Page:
New Order Stops UC Berkeley People’s Park Housing Project

BERKELEY — UC Berkeley officials confirmed Friday that a new order will prevent any construction or other activity in People’s Park, further delaying plans for a new housing project.

The lawsuit filed by Make UC A Good Neighbor and the People’s Park Historic District Advocacy Group (PPHDAG) challenged recently received approval from university officials to begin construction on the new homes to be built on the People’s Park site. . UC officials and representatives from those groups said the California Court of Appeals has issued a temporary residency prohibiting UC Berkeley from all construction and other activity. That includes demolition, cutting trees and other preparations who was stopped by protesters on Wednesday.

On Thursday, police confirmed the arrests of seven protesters during Wednesday’s melee. In addition, two officers were injured.

“The appeals court has issued a new injunction that, for now, prohibits UC Berkeley from continuing construction work on the People’s Park and any other activity on the site that is not necessary for public health and safety,” the statement said. about the ban released by the university.

The release also noted that the injunction will increase delays and costs of the housing project, but officials said they were “glad the court has agreed to an expedited process.” The court also allows the university to close and secure the construction site pending the expedited ruling. Officials are currently “assessing options to make that happen in a safe, effective way”.

On Friday, there were still dozens of protesters occupying People’s Park who said they were determined to stay as long as it takes to block a student housing project.

“We are pleased that the Court of Appeals has recognized that UC should not proceed until the court has the opportunity to more fully assess our case,” Harvey Smith, president of the People’s Park Historic District Advocacy Group, said in a statement. “UC has taken advantage of the legal system to destroy as much of the park as possible. We hope the court will overturn the lower court’s decision and lead to the park’s restoration.”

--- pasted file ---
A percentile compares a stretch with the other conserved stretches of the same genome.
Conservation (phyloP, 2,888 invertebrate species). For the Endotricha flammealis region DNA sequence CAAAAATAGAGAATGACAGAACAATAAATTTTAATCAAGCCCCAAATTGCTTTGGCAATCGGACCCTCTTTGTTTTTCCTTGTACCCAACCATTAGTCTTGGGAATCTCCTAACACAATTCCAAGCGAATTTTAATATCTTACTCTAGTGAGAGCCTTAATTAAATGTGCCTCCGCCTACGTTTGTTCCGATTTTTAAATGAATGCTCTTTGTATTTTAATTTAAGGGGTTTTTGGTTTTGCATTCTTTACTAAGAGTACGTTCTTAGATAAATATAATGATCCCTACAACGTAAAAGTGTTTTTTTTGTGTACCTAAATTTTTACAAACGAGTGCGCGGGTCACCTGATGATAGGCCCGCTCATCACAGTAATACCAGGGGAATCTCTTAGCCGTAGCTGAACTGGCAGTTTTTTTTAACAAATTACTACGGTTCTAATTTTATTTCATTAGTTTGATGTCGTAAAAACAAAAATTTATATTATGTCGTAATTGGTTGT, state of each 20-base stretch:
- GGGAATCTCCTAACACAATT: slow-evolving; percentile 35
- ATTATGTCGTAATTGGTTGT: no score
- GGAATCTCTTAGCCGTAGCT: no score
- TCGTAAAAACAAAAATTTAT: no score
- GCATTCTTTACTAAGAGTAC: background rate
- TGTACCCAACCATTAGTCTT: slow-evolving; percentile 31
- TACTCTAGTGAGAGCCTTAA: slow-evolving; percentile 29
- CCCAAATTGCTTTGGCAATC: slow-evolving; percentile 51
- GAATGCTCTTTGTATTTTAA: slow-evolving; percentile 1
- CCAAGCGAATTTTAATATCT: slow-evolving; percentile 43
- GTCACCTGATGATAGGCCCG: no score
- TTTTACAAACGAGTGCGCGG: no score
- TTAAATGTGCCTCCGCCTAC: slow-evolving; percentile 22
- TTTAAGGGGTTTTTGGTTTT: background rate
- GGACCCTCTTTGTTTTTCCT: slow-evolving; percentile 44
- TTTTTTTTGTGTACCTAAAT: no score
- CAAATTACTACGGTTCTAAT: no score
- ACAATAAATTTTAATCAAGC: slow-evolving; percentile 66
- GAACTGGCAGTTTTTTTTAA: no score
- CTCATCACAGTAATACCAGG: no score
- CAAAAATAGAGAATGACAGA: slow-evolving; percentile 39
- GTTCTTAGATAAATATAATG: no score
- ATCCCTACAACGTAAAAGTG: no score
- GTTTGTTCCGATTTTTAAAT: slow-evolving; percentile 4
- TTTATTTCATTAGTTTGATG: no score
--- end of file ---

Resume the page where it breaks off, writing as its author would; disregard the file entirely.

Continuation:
Additional controversy over the clash between protesters and police arose on Thursday when Berkeley Mayor Jesse Arreguin on Wednesday criticized the Alameda County Sheriff’s Department for not providing mutual aid. because of Berkeley’s ban on the use of tear gas,

Arreguin called for a meeting on Thursday to ask the city council to reconsider the city’s ban on using tear gas for crowd control, but the mayor said he was reconsidering at the time.

“Our police had asked us to suspend this policy so we could get those mutual resources to Berkeley. I still believe that using tear gas in law enforcement situations is wrong. These are weapons of war,” Mayor Arreguin said.

Because Berkeley prohibits officers from using tear gas, it restricts the hiring of additional officers to help control the crowd.

Alameda County Sheriff Greg Ahern said that never was the case and as long as he is the sheriff, the department has never turned down a mutual aid request.

“Some agencies will not respond if you don’t allow tear gas to be used if tear gas is needed to disperse the crowd,” Sheriff Ahern said. He went on to say that the deputies are training with tear gas for crowd control. He said it is being used as a step during the escalation of the armed forces, before agents move to less lethal bullets, such as beanbags or rubber bullets. He said it would be a threat to officers’ safety if they tried to control the crowd without the tools they trained with.

“My agency wouldn’t be able to respond to help manage crowds if you don’t allow us to use those tools. However, we would help by providing transportation, booking it,” Ahern said.

UC Berkeley has additional information about the construction project on its People’s Park Housing Page.

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